However, finding fertile stretchy cervical mucus in and by itself does not necessarily mean that you ovulated. Mucus is made stretchy by the estrogen hormone which normally rises before ovulation. However, there are many circumstances where estrogen can be elevated without ovulation, the most important one being women who have PCOS, or polycystic ovary syndrome. These women often don't ovulate but they can observe stretchy egg-white cervical mucus.
Mittelschmerz/lower abdominal discomfort
About one-fifth of women actually feel ovulatory activity, which can range from mild aching to twinges of sharp pain. This ovulation symptom, called Mittelschmerz, may last anywhere from a few minutes to a few hours and is usually noticed in the right side of the lower abdomen.
Ovulation Predictor Tests (OPK)
OPKs can also predict ovulation. An OPK test for a woman's level of luteinizing hormone (LH) which rises to a higher level just before ovulation. If you take an OPK every day starting 5-6 days before suspected ovulation than ovulation usually happens within 12-34 hours after the test first becomes positive.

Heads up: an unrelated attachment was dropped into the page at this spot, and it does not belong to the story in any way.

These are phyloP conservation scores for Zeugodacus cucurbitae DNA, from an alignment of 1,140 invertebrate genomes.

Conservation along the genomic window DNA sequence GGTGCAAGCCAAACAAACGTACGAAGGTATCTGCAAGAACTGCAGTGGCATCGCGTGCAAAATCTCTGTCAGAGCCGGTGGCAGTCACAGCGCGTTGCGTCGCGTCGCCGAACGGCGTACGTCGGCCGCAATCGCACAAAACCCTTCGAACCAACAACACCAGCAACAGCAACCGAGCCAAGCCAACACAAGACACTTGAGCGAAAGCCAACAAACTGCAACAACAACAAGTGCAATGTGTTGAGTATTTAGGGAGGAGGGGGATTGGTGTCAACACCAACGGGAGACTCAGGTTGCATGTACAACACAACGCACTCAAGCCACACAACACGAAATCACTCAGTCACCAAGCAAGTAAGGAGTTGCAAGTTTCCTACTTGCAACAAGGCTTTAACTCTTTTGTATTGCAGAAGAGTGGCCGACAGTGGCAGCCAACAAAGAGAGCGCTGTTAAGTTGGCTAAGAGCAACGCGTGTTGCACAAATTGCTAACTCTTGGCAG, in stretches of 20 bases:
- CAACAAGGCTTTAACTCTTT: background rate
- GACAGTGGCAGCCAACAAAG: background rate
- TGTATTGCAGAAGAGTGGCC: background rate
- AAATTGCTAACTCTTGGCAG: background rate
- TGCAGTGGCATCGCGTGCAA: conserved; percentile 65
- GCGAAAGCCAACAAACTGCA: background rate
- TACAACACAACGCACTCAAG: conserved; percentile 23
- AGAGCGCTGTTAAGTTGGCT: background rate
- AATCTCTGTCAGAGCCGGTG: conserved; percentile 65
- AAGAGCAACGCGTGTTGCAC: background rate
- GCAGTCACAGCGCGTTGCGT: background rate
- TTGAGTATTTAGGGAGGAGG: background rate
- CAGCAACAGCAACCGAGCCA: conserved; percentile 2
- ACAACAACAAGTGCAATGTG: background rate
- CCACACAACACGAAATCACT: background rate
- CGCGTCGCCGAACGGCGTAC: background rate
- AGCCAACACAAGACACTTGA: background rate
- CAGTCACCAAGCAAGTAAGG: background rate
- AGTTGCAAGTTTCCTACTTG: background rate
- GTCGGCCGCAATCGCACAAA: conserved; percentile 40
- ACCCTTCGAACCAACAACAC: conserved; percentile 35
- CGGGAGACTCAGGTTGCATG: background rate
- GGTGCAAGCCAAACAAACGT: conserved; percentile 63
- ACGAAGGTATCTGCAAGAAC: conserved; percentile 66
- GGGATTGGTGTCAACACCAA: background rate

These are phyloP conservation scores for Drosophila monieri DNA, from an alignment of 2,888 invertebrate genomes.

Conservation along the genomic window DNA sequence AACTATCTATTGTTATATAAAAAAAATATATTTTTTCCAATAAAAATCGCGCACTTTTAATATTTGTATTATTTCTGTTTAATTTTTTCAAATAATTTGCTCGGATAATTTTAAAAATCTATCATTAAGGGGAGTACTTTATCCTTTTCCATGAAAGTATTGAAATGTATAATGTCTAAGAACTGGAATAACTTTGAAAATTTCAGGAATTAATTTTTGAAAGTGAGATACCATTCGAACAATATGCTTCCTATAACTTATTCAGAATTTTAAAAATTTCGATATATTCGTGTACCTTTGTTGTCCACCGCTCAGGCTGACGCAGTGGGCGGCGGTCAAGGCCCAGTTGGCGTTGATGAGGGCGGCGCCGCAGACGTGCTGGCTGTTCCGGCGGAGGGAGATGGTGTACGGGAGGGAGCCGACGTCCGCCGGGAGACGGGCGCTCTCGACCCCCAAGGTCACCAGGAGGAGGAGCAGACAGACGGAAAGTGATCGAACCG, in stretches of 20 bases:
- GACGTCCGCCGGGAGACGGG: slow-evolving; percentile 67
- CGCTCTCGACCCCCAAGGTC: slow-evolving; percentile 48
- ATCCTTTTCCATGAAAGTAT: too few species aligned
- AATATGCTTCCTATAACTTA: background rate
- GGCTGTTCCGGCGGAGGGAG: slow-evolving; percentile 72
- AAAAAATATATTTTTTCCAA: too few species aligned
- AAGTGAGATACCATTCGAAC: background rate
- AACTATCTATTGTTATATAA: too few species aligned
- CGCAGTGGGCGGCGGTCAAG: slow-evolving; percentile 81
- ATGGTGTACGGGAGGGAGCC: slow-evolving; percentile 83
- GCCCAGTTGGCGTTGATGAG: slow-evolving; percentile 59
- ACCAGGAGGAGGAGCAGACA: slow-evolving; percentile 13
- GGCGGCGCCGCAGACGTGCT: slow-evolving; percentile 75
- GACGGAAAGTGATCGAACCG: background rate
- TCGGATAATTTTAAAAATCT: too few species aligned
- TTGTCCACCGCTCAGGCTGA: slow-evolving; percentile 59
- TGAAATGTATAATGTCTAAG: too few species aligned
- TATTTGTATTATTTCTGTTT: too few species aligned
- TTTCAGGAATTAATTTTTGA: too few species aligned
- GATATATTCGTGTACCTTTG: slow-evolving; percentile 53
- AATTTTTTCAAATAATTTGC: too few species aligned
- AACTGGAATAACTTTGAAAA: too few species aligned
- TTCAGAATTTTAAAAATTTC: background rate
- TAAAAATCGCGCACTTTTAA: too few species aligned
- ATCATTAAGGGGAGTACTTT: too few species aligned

Saliva ovulation tests
Saliva ovulation fertility tests work by detecting saliva ferning. An increase in estrogen leading up to ovulation increases the salt content of saliva. This can be detected under a microscope by the way saliva crystallizes when it dries. When the salt content is high, the saliva dries in a fern pattern. In the 3-4 days leading up to ovulation salivary ferning is visible and also for a couple of days after ovulation. When you are not in the fertile window the saliva dries in shapeless blobs.
This test involves an initial outlay to buy a mini-microscope to enable you to see these changes. Once you've got this vital bit of equipment, this method of ovulation testing is relatively inexpensive as the microscope can be used again and again. However, it isn't the best method of ovulation detection. A review of different home-use methods of predicting ovulation concluded that salivary ferning was not as accurate as LH ovulation predictor kits.